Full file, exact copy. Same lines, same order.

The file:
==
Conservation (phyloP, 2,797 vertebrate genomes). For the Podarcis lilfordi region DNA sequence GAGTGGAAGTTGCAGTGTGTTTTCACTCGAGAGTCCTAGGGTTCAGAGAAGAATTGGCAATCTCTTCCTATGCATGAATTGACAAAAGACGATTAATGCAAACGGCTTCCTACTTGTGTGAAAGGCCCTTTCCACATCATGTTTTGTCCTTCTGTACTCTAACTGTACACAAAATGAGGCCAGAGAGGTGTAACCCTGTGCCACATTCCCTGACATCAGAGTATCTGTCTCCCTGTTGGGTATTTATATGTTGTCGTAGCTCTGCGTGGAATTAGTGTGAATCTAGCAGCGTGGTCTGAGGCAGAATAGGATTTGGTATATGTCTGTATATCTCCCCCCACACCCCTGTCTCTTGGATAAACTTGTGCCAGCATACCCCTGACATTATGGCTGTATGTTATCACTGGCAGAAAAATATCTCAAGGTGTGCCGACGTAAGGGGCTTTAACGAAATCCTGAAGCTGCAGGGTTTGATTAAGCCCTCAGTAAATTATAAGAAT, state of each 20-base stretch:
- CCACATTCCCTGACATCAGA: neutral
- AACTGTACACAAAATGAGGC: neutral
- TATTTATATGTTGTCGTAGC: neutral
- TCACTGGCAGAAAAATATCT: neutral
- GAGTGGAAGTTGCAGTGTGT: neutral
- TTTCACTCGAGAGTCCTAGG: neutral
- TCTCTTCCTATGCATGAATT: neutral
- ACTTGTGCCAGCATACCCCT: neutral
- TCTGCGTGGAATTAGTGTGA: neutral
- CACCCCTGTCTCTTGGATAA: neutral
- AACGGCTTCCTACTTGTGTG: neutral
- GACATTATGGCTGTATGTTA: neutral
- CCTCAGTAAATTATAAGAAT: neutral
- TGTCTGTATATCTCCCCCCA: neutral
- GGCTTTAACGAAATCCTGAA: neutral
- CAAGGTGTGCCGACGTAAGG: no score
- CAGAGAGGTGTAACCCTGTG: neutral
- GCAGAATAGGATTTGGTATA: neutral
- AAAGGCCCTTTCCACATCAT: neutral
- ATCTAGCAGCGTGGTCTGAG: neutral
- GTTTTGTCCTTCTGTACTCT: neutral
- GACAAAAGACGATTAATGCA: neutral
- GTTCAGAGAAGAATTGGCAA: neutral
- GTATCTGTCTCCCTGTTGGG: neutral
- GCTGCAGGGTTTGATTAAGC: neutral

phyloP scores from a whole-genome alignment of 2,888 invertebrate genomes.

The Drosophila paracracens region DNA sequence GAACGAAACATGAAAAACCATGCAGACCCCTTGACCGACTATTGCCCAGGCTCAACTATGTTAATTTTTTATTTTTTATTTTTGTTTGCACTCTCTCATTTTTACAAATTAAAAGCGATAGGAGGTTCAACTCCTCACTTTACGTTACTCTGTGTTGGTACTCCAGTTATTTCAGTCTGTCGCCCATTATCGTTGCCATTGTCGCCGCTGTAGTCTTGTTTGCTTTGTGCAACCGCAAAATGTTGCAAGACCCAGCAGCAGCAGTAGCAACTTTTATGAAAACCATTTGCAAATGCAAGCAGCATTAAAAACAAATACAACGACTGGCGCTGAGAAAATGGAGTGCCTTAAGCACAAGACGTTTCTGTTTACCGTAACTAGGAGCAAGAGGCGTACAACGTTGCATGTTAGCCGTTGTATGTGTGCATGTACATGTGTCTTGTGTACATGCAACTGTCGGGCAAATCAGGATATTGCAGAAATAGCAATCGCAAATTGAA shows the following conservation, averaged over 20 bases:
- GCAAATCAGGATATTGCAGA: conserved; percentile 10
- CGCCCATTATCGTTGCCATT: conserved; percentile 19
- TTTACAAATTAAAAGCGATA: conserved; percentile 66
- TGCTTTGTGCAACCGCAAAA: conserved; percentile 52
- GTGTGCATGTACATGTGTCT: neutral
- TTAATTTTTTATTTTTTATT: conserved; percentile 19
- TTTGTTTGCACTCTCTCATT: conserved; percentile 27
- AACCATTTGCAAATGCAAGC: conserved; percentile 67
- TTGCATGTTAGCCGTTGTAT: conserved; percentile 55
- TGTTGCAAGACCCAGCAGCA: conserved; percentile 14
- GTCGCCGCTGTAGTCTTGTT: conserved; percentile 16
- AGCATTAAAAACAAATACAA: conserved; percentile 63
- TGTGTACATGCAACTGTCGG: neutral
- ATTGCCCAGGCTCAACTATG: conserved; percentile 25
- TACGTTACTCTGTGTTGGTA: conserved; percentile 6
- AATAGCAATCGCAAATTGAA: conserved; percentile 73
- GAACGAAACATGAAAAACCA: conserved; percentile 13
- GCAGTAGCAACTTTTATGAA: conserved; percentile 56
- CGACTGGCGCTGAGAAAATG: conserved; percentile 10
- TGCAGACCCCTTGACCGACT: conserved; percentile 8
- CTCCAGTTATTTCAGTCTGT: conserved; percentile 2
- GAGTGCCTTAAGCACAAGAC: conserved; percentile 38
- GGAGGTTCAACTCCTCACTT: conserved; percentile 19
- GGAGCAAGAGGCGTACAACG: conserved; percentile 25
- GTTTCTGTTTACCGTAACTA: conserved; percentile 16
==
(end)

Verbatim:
Conservation (phyloP, 2,797 vertebrate genomes). For the Podarcis lilfordi region DNA sequence GAGTGGAAGTTGCAGTGTGTTTTCACTCGAGAGTCCTAGGGTTCAGAGAAGAATTGGCAATCTCTTCCTATGCATGAATTGACAAAAGACGATTAATGCAAACGGCTTCCTACTTGTGTGAAAGGCCCTTTCCACATCATGTTTTGTCCTTCTGTACTCTAACTGTACACAAAATGAGGCCAGAGAGGTGTAACCCTGTGCCACATTCCCTGACATCAGAGTATCTGTCTCCCTGTTGGGTATTTATATGTTGTCGTAGCTCTGCGTGGAATTAGTGTGAATCTAGCAGCGTGGTCTGAGGCAGAATAGGATTTGGTATATGTCTGTATATCTCCCCCCACACCCCTGTCTCTTGGATAAACTTGTGCCAGCATACCCCTGACATTATGGCTGTATGTTATCACTGGCAGAAAAATATCTCAAGGTGTGCCGACGTAAGGGGCTTTAACGAAATCCTGAAGCTGCAGGGTTTGATTAAGCCCTCAGTAAATTATAAGAAT, state of each 20-base stretch:
- CCACATTCCCTGACATCAGA: neutral
- AACTGTACACAAAATGAGGC: neutral
- TATTTATATGTTGTCGTAGC: neutral
- TCACTGGCAGAAAAATATCT: neutral
- GAGTGGAAGTTGCAGTGTGT: neutral
- TTTCACTCGAGAGTCCTAGG: neutral
- TCTCTTCCTATGCATGAATT: neutral
- ACTTGTGCCAGCATACCCCT: neutral
- TCTGCGTGGAATTAGTGTGA: neutral
- CACCCCTGTCTCTTGGATAA: neutral
- AACGGCTTCCTACTTGTGTG: neutral
- GACATTATGGCTGTATGTTA: neutral
- CCTCAGTAAATTATAAGAAT: neutral
- TGTCTGTATATCTCCCCCCA: neutral
- GGCTTTAACGAAATCCTGAA: neutral
- CAAGGTGTGCCGACGTAAGG: no score
- CAGAGAGGTGTAACCCTGTG: neutral
- GCAGAATAGGATTTGGTATA: neutral
- AAAGGCCCTTTCCACATCAT: neutral
- ATCTAGCAGCGTGGTCTGAG: neutral
- GTTTTGTCCTTCTGTACTCT: neutral
- GACAAAAGACGATTAATGCA: neutral
- GTTCAGAGAAGAATTGGCAA: neutral
- GTATCTGTCTCCCTGTTGGG: neutral
- GCTGCAGGGTTTGATTAAGC: neutral

phyloP scores from a whole-genome alignment of 2,888 invertebrate genomes.

The Drosophila paracracens region DNA sequence GAACGAAACATGAAAAACCATGCAGACCCCTTGACCGACTATTGCCCAGGCTCAACTATGTTAATTTTTTATTTTTTATTTTTGTTTGCACTCTCTCATTTTTACAAATTAAAAGCGATAGGAGGTTCAACTCCTCACTTTACGTTACTCTGTGTTGGTACTCCAGTTATTTCAGTCTGTCGCCCATTATCGTTGCCATTGTCGCCGCTGTAGTCTTGTTTGCTTTGTGCAACCGCAAAATGTTGCAAGACCCAGCAGCAGCAGTAGCAACTTTTATGAAAACCATTTGCAAATGCAAGCAGCATTAAAAACAAATACAACGACTGGCGCTGAGAAAATGGAGTGCCTTAAGCACAAGACGTTTCTGTTTACCGTAACTAGGAGCAAGAGGCGTACAACGTTGCATGTTAGCCGTTGTATGTGTGCATGTACATGTGTCTTGTGTACATGCAACTGTCGGGCAAATCAGGATATTGCAGAAATAGCAATCGCAAATTGAA shows the following conservation, averaged over 20 bases:
- GCAAATCAGGATATTGCAGA: conserved; percentile 10
- CGCCCATTATCGTTGCCATT: conserved; percentile 19
- TTTACAAATTAAAAGCGATA: conserved; percentile 66
- TGCTTTGTGCAACCGCAAAA: conserved; percentile 52
- GTGTGCATGTACATGTGTCT: neutral
- TTAATTTTTTATTTTTTATT: conserved; percentile 19
- TTTGTTTGCACTCTCTCATT: conserved; percentile 27
- AACCATTTGCAAATGCAAGC: conserved; percentile 67
- TTGCATGTTAGCCGTTGTAT: conserved; percentile 55
- TGTTGCAAGACCCAGCAGCA: conserved; percentile 14
- GTCGCCGCTGTAGTCTTGTT: conserved; percentile 16
- AGCATTAAAAACAAATACAA: conserved; percentile 63
- TGTGTACATGCAACTGTCGG: neutral
- ATTGCCCAGGCTCAACTATG: conserved; percentile 25
- TACGTTACTCTGTGTTGGTA: conserved; percentile 6
- AATAGCAATCGCAAATTGAA: conserved; percentile 73
- GAACGAAACATGAAAAACCA: conserved; percentile 13
- GCAGTAGCAACTTTTATGAA: conserved; percentile 56
- CGACTGGCGCTGAGAAAATG: conserved; percentile 10
- TGCAGACCCCTTGACCGACT: conserved; percentile 8
- CTCCAGTTATTTCAGTCTGT: conserved; percentile 2
- GAGTGCCTTAAGCACAAGAC: conserved; percentile 38
- GGAGGTTCAACTCCTCACTT: conserved; percentile 19
- GGAGCAAGAGGCGTACAACG: conserved; percentile 25
- GTTTCTGTTTACCGTAACTA: conserved; percentile 16